Ernest Bazanye Sempebwa
My dear Nairobi
How are you doing? How are Wangeci, Omondi, Gupta and Kipchoge? Please tell them I said hello, and that I received the paypal receipts. Everything is in order. As predicted, most of the specimens arrived intact and should begin breeding in a week or so.
It has been a while since I was last over, I know. But I have been quite caught up here in Kampala lately. We are undergoing a particularly aggressive surge in alcohol consumption right now and as a patriot, you understand, I have to stay and make my contribution.
I did plan to come over last week but I heard the news that Nairobi Water And Sewerage Corporation was shutting down water supply for significant parts of the city so as to carry out maintenance work on one of their key plants.
Nairobi, I am not coming over if you don’t have tap water.
I keenly remember last time I was there, I met a young gentlemen on one of your streets. He wanted my wallet and iPod. I was not shocked at that, of course. This was in the early 2000s, when you had that regrettable crime wave (which I blame Red San for. Never liked the look of that boy. It’s the way he walks. He inspires delinquence.)
At the time I was quite accustomed to being robbed in Nairobi. So much so that I always carried extra wallets, watches and iPods whenever I ventured forth.
This robber, though, was at a disadvantage in that he did not have a proper weapon to threaten me with. He explained that he had left home with a knife, but it had been mugged off him on the way to this street. The most he could threaten me with, he explained, was putting me in a headlock and punching the crown of my head very hard.
Now, having the ninja skills all my clan members are gifted with, I did not immediately capitulate, but then he raised his arm to begin. The stench that exploded from the underarm was so intense that I very suddenly became aware of the fact that iPods would soon be obsolete and I may as well get rid of the thing now.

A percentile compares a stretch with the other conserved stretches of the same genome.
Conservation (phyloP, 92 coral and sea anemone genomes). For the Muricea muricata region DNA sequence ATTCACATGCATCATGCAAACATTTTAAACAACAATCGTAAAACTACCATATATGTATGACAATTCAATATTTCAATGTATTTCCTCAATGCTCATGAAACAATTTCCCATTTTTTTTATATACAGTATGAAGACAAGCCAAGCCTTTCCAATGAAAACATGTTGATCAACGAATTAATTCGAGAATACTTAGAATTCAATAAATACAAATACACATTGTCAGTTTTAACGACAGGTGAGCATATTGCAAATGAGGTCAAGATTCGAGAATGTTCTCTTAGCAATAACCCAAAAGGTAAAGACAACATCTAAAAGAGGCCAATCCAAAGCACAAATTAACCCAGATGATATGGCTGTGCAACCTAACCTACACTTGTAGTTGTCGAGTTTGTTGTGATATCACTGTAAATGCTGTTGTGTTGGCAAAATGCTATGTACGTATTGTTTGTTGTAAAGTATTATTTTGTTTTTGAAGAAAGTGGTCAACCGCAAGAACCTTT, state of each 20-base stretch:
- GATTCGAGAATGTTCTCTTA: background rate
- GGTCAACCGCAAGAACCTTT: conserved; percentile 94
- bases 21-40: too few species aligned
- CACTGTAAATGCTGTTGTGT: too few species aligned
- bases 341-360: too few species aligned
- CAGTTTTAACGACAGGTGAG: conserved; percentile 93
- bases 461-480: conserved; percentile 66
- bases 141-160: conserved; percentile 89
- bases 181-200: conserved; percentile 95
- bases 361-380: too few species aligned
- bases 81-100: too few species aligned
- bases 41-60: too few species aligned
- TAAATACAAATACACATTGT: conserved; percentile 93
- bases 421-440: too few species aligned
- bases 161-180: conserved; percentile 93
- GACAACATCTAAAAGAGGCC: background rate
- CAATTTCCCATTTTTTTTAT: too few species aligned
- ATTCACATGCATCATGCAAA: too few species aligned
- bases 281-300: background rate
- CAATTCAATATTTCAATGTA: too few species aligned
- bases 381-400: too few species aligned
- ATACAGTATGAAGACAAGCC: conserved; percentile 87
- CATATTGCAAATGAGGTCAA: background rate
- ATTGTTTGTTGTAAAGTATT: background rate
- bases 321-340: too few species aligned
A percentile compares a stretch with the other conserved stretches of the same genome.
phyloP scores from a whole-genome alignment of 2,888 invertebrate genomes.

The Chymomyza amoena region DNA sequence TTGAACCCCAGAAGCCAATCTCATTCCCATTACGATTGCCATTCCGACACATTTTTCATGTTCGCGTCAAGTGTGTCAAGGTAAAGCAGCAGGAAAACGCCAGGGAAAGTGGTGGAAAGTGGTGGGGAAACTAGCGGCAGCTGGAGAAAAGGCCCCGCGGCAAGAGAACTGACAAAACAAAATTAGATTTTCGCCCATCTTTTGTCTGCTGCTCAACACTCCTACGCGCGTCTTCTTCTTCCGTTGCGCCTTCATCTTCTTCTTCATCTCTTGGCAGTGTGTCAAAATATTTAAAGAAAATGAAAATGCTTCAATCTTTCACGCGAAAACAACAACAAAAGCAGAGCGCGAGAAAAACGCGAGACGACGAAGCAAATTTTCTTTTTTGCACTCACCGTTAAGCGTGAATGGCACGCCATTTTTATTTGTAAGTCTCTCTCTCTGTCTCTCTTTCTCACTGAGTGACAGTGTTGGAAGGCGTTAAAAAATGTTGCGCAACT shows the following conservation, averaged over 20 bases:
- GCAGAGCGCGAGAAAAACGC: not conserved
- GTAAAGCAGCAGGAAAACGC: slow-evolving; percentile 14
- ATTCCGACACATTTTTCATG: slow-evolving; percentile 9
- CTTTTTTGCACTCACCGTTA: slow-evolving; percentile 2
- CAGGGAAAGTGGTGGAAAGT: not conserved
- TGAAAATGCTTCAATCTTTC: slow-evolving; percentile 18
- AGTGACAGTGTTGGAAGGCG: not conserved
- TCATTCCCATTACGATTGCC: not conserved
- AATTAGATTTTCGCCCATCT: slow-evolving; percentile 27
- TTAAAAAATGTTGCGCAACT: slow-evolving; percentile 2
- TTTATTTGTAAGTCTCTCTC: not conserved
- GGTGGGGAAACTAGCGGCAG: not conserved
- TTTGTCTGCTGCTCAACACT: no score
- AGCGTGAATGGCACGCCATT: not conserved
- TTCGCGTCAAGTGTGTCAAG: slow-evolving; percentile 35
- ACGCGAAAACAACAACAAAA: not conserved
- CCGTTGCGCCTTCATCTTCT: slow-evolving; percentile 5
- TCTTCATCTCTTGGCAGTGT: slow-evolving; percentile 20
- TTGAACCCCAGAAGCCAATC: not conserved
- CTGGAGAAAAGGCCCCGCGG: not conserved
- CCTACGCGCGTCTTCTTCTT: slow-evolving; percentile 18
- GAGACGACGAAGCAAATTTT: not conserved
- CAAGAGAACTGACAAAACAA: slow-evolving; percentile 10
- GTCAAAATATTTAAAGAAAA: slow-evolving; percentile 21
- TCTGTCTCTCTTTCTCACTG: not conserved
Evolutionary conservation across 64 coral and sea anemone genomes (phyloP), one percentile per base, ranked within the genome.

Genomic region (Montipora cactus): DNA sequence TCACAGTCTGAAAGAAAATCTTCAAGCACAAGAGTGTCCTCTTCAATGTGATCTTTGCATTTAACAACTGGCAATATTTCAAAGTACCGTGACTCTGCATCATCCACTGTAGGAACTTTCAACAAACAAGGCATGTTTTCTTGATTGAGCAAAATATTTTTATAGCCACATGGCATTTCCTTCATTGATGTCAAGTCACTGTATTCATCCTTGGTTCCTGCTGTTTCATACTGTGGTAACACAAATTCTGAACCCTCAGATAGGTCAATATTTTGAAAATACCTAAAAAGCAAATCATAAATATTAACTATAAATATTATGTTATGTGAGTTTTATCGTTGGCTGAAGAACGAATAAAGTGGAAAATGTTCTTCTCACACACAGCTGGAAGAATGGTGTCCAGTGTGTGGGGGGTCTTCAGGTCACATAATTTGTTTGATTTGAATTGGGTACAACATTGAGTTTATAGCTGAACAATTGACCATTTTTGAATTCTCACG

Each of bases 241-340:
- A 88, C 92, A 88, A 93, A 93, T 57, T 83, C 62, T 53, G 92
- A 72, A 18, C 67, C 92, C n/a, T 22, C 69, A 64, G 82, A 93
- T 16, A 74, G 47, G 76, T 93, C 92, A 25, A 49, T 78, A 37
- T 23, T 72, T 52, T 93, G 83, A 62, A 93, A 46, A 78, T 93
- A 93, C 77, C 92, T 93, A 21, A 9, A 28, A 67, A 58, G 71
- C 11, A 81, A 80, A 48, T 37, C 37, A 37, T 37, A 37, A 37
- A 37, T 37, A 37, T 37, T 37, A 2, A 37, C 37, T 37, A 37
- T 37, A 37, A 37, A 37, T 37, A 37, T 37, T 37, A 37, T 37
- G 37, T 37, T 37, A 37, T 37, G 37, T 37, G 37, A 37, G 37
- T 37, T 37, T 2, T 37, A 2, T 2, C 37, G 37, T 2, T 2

The experience left a deep scar. Because the capillaries inside my nostrils burst and there were some lacerations in the lining of my sinuses and it would be months before I would be able to grow hair again, so the doctors told me to just stay away from Kariobangi.
That is only one of my reasons for not travelling over, however. The other is depicted below.
Mr and Mrs Simba decide to take the kids out for dinner at Javas. Look at the excitement on their faces. They are so excited about having customers for dinner.
Maina said I shouldn’t be so worried, and that the last incident was months ago, but that does nothing to reassure me. It just means the next incident is even closer than we think. The lions are close. And getting closer.
And who is to say the hyenas won’t come out too? It is one thing to be eaten by a lion in the middle of the street in Nairobi, but a hyena? There you lose both life, and dignity.
But enough of that. Is Zuckerberg still there, by the way? I heard he came to visit. That must have been nice. I am sure you had a great time.
He is probably still there, though. I am presuming so because Zuckerberg is an American millennial and from what I have heard, though they are fun, easy going types they are also very entitled and suffer from separation anxiety. You invite them to your place and they go to your fridge and get the leftovers and eat them straight from the pan, with their fingers.
Now, I know you guys, like almost all Africans, place a great premium on hospitality and treating guests with grace, but I have to advise you people, Nairobi, if he is staying, make him pay rent.
You fed him Ugali, which made me suspect that you didn’t want to overstretch your host budget, but I can assure you, that boy can pay his own way.
Take him to a nice restaurant and let him splurge. Trust me. He gat dis.
Just don’t take him to Javas until you know where the lions are.
Anyway, it is becoming late here in Kampala and, as you know, those in my tax bracket are legally obligated to uber to two bars a night, or we are not allowed to have sex with women in their twenties, so I have to leave now. Be good to yourself, Nairobi. I love you.
Bazanye, son of Bazanye
Muzukulu of Sempebwa
Born of Nagawa
Also called Elenesiti